After all of the questions had been answered (and I was pretty exhausted), my physio decided to do a few tests; starting with blood pressure testing when lying down for 10 minutes, sitting up, and then standing. At the time, I was being investigated for symptoms of Postural Orthostatic Tachycardia Syndrome with a 48 hour portable ECG (the results turned out to be insignificant, so I never got round to having the tilt table test). The blood pressure results were relatively normal, so the physio said that excluded a few things (he didn't specify what).

Just before the session ended, my physio gave me a few simple exercises to do (If I remember correctly, they involved turning my head to each side, tilting my head each side, and turning my head upwards and downwards slowly) My next session would involve some balance tests.

Subsequent sessions mainly involved asking how I'd got on in previous weeks, how I'd found I'd managed with the exercises, then introducing me to more balance tests and exercises to try at home. Although my balance didn't seem to improve, despite the exercises (which I did do regularly, like a good patient!), I did find my physiotherapist very helpful with advice, and his findings. After speaking about some of my symptoms, he asked if I had been told (by doctors) that I may be suffering from a type of migraine that doesn't always present with the classic headache. I guess I hadn't really thought about migraines, although an optician did mention it to me due to the flashing lights I get in my vision. I'm due another eye test anyway (it's on the To Do list) so they'll probably want to investigate that more. As the flashing lights have been getting worse, and the dizziness hasn't improved, I decided to speak to my GP about it. He gave me Stemetil for the dizziness, but decided not to prescribe the usual migraine medication, as I don't often get the headaches. Sod's law, I'm getting them more now!

As well as this, at my penultimate physio appointment we spoke about my balance, and I mentioned how I believed a lot of it was down to my hypermobility. My ankles are very hypermobile and often give way. I used to get teased at school for falling down suddenly in the playground. I've been embarrassed by falling while in the middle of a town centre as well. Thankfully it's not resulted in serious problems (the worst has been a sprained ankle) but it's not pleasant anyway. I told my physio that I was thinking about asking my doctor to refer me to a rheumatologist to see if my Hypermobility Syndrome was actually Hypermobile Ehlers Danlos Syndrome . They used to be interchangeable diagnoses, but the criteria for HEDS is stricter now and they are believed to be different points of the Hypermobility Spectrum Disorders

I expected the physio to roll his eyes at me and dismiss my concerns, like various healthcare professionals have, but he actually took me seriously! He told me to definitely talk to the doctor and get a referral, so I can be properly assessed.

My last session was earlier today and when I told him the doctor had referred me to a Rheumatologist (Finally!) he was pleased, and wanted me to make sure the one I see either has a specialism in Ehlers Danlos Syndrome, or can refer me on to a Rheumatologist who specifically deals with EDS patients.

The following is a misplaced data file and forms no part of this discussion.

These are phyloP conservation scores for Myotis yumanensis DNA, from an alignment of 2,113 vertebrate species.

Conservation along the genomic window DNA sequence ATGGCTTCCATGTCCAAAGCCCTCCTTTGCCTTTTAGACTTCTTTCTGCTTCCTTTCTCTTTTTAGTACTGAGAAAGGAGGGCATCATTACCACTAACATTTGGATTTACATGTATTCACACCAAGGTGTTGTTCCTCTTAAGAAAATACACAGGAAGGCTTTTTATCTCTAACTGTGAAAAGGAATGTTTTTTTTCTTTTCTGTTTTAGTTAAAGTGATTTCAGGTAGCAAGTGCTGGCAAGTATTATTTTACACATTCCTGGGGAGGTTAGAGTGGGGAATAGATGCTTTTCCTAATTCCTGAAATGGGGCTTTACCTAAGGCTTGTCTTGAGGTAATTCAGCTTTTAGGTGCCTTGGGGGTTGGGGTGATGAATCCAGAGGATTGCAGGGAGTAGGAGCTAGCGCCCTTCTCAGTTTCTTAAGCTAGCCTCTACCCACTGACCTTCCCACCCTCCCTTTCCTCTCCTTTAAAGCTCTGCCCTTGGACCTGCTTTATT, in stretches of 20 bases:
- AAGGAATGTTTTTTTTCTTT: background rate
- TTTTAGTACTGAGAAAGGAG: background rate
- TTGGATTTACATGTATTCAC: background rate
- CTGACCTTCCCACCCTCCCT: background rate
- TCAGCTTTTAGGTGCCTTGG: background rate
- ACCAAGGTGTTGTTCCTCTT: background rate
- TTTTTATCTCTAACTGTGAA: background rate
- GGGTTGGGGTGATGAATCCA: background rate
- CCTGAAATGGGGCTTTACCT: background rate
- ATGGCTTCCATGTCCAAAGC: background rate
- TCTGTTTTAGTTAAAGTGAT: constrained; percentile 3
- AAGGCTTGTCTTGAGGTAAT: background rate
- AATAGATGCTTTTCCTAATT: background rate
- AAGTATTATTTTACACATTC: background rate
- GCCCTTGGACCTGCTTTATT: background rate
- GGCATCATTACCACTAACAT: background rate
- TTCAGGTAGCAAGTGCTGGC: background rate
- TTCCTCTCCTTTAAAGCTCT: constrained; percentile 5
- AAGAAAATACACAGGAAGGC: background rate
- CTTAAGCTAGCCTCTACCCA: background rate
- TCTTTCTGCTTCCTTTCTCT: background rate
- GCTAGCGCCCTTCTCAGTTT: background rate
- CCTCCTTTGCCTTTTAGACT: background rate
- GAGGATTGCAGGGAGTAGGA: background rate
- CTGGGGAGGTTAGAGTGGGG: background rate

He was also pleased that I'd seen the doctor about my migraines. It looks like I've now been diagnosed with Vestibular Migraines . If the Stemetil doesn't help the dizziness or other symptoms, he will refer me on to a neurologist.

Lastly, we spoke about my balance problems. The physio decided there was no more he could do for me, so he has referred me on to a specialist rehab centre for balance problems. I'm not sure how long the waiting list is, but apparently the sessions are longer and the exercises a lot more intense. This should help my balance and give me better quality of life though.

Overall, I've been very pleased with these physio sessions. I may not have noticed improvements as such, but I've gained so much knowledge and advice, as well as support and advocacy from this physio, and I think these are invaluable. I feel that, with my physical health at least, I am starting to be taken seriously and actually getting the referrals and treatment I need.

I will of course blog about my referrals, when they finally come through, but in the meantime, I will try to keep you up to date with my physical and mental health progress. My next appointment is with the ENT specialist, so hopefully I will get more tests and/or treatment for the migraines!

Resources

1. Postural Tachycardia Syndrome: https://www.nhs.uk/conditions/postural-tachycardia-syndrome/ 

2. Tilt Test: https://www.bhf.org.uk/informationsupport/tests/tilt-test

3. Joint Hypermobility Syndrome: https://www.nhs.uk/conditions/joint-hypermobility-syndrome/

4. Ehlers Danlos Syndromes: https://www.nhs.uk/conditions/ehlers-danlos-syndromes/ 

5. Hypermobile EDS and Hypermobility Spectrum Disorders: https://www.ehlers-danlos.org/what-is-eds/information-on-eds/hypermobile-eds-and-hypermobility-spectrum-disorders/

6. Vestibular Migraines:  https://www.webmd.com/migraines-headaches/vestibular-migraines#1